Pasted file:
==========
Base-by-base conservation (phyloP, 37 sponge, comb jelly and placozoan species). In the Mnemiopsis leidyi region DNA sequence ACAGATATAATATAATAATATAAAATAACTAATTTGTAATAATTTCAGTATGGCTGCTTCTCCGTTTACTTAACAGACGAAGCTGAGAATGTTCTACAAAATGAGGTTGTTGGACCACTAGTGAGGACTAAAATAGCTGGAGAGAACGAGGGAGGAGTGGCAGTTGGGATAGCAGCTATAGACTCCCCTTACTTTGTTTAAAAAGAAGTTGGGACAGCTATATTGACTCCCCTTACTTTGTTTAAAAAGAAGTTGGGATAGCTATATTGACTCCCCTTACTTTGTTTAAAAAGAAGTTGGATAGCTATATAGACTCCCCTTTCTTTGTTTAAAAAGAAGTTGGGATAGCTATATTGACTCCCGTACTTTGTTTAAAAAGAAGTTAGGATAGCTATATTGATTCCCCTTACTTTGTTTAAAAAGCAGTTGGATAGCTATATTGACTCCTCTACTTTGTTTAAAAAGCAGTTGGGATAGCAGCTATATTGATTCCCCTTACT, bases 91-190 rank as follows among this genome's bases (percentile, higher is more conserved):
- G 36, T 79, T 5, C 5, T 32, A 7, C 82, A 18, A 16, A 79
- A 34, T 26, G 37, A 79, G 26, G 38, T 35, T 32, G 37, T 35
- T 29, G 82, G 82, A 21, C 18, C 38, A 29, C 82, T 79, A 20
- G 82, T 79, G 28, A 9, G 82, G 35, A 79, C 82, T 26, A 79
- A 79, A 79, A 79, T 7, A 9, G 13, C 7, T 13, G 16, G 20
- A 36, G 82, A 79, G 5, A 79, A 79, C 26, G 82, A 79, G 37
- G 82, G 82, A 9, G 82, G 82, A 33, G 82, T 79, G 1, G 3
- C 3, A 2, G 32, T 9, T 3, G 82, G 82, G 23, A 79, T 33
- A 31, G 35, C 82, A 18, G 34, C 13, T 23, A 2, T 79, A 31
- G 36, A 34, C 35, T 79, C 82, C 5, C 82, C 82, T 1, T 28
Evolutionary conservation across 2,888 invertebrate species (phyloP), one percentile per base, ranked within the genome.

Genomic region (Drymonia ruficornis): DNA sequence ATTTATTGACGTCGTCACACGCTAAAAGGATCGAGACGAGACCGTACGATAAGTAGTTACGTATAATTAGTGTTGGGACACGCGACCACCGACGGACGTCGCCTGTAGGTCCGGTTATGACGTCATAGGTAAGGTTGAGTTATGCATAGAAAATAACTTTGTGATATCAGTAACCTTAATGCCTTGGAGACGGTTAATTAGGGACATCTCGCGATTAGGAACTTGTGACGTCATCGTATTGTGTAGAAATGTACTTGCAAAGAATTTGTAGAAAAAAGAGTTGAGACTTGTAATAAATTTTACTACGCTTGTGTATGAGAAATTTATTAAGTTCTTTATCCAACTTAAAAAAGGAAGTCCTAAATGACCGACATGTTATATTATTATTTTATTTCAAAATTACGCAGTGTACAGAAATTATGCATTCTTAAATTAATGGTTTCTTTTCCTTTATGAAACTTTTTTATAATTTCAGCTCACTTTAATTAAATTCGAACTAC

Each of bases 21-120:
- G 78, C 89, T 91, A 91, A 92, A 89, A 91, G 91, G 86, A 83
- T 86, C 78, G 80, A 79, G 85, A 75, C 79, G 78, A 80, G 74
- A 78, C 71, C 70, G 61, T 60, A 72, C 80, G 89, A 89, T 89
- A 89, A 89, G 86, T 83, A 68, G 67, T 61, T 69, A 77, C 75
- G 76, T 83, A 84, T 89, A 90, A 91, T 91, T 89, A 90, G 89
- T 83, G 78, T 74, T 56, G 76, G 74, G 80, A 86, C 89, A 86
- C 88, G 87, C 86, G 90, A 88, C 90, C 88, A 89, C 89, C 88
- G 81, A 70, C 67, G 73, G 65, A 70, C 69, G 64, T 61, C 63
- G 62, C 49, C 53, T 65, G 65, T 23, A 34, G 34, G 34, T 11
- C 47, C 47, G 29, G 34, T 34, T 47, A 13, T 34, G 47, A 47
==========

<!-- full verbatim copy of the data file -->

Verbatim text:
Base-by-base conservation (phyloP, 37 sponge, comb jelly and placozoan species). In the Mnemiopsis leidyi region DNA sequence ACAGATATAATATAATAATATAAAATAACTAATTTGTAATAATTTCAGTATGGCTGCTTCTCCGTTTACTTAACAGACGAAGCTGAGAATGTTCTACAAAATGAGGTTGTTGGACCACTAGTGAGGACTAAAATAGCTGGAGAGAACGAGGGAGGAGTGGCAGTTGGGATAGCAGCTATAGACTCCCCTTACTTTGTTTAAAAAGAAGTTGGGACAGCTATATTGACTCCCCTTACTTTGTTTAAAAAGAAGTTGGGATAGCTATATTGACTCCCCTTACTTTGTTTAAAAAGAAGTTGGATAGCTATATAGACTCCCCTTTCTTTGTTTAAAAAGAAGTTGGGATAGCTATATTGACTCCCGTACTTTGTTTAAAAAGAAGTTAGGATAGCTATATTGATTCCCCTTACTTTGTTTAAAAAGCAGTTGGATAGCTATATTGACTCCTCTACTTTGTTTAAAAAGCAGTTGGGATAGCAGCTATATTGATTCCCCTTACT, bases 91-190 rank as follows among this genome's bases (percentile, higher is more conserved):
- G 36, T 79, T 5, C 5, T 32, A 7, C 82, A 18, A 16, A 79
- A 34, T 26, G 37, A 79, G 26, G 38, T 35, T 32, G 37, T 35
- T 29, G 82, G 82, A 21, C 18, C 38, A 29, C 82, T 79, A 20
- G 82, T 79, G 28, A 9, G 82, G 35, A 79, C 82, T 26, A 79
- A 79, A 79, A 79, T 7, A 9, G 13, C 7, T 13, G 16, G 20
- A 36, G 82, A 79, G 5, A 79, A 79, C 26, G 82, A 79, G 37
- G 82, G 82, A 9, G 82, G 82, A 33, G 82, T 79, G 1, G 3
- C 3, A 2, G 32, T 9, T 3, G 82, G 82, G 23, A 79, T 33
- A 31, G 35, C 82, A 18, G 34, C 13, T 23, A 2, T 79, A 31
- G 36, A 34, C 35, T 79, C 82, C 5, C 82, C 82, T 1, T 28
Evolutionary conservation across 2,888 invertebrate species (phyloP), one percentile per base, ranked within the genome.

Genomic region (Drymonia ruficornis): DNA sequence ATTTATTGACGTCGTCACACGCTAAAAGGATCGAGACGAGACCGTACGATAAGTAGTTACGTATAATTAGTGTTGGGACACGCGACCACCGACGGACGTCGCCTGTAGGTCCGGTTATGACGTCATAGGTAAGGTTGAGTTATGCATAGAAAATAACTTTGTGATATCAGTAACCTTAATGCCTTGGAGACGGTTAATTAGGGACATCTCGCGATTAGGAACTTGTGACGTCATCGTATTGTGTAGAAATGTACTTGCAAAGAATTTGTAGAAAAAAGAGTTGAGACTTGTAATAAATTTTACTACGCTTGTGTATGAGAAATTTATTAAGTTCTTTATCCAACTTAAAAAAGGAAGTCCTAAATGACCGACATGTTATATTATTATTTTATTTCAAAATTACGCAGTGTACAGAAATTATGCATTCTTAAATTAATGGTTTCTTTTCCTTTATGAAACTTTTTTATAATTTCAGCTCACTTTAATTAAATTCGAACTAC

Each of bases 21-120:
- G 78, C 89, T 91, A 91, A 92, A 89, A 91, G 91, G 86, A 83
- T 86, C 78, G 80, A 79, G 85, A 75, C 79, G 78, A 80, G 74
- A 78, C 71, C 70, G 61, T 60, A 72, C 80, G 89, A 89, T 89
- A 89, A 89, G 86, T 83, A 68, G 67, T 61, T 69, A 77, C 75
- G 76, T 83, A 84, T 89, A 90, A 91, T 91, T 89, A 90, G 89
- T 83, G 78, T 74, T 56, G 76, G 74, G 80, A 86, C 89, A 86
- C 88, G 87, C 86, G 90, A 88, C 90, C 88, A 89, C 89, C 88
- G 81, A 70, C 67, G 73, G 65, A 70, C 69, G 64, T 61, C 63
- G 62, C 49, C 53, T 65, G 65, T 23, A 34, G 34, G 34, T 11
- C 47, C 47, G 29, G 34, T 34, T 47, A 13, T 34, G 47, A 47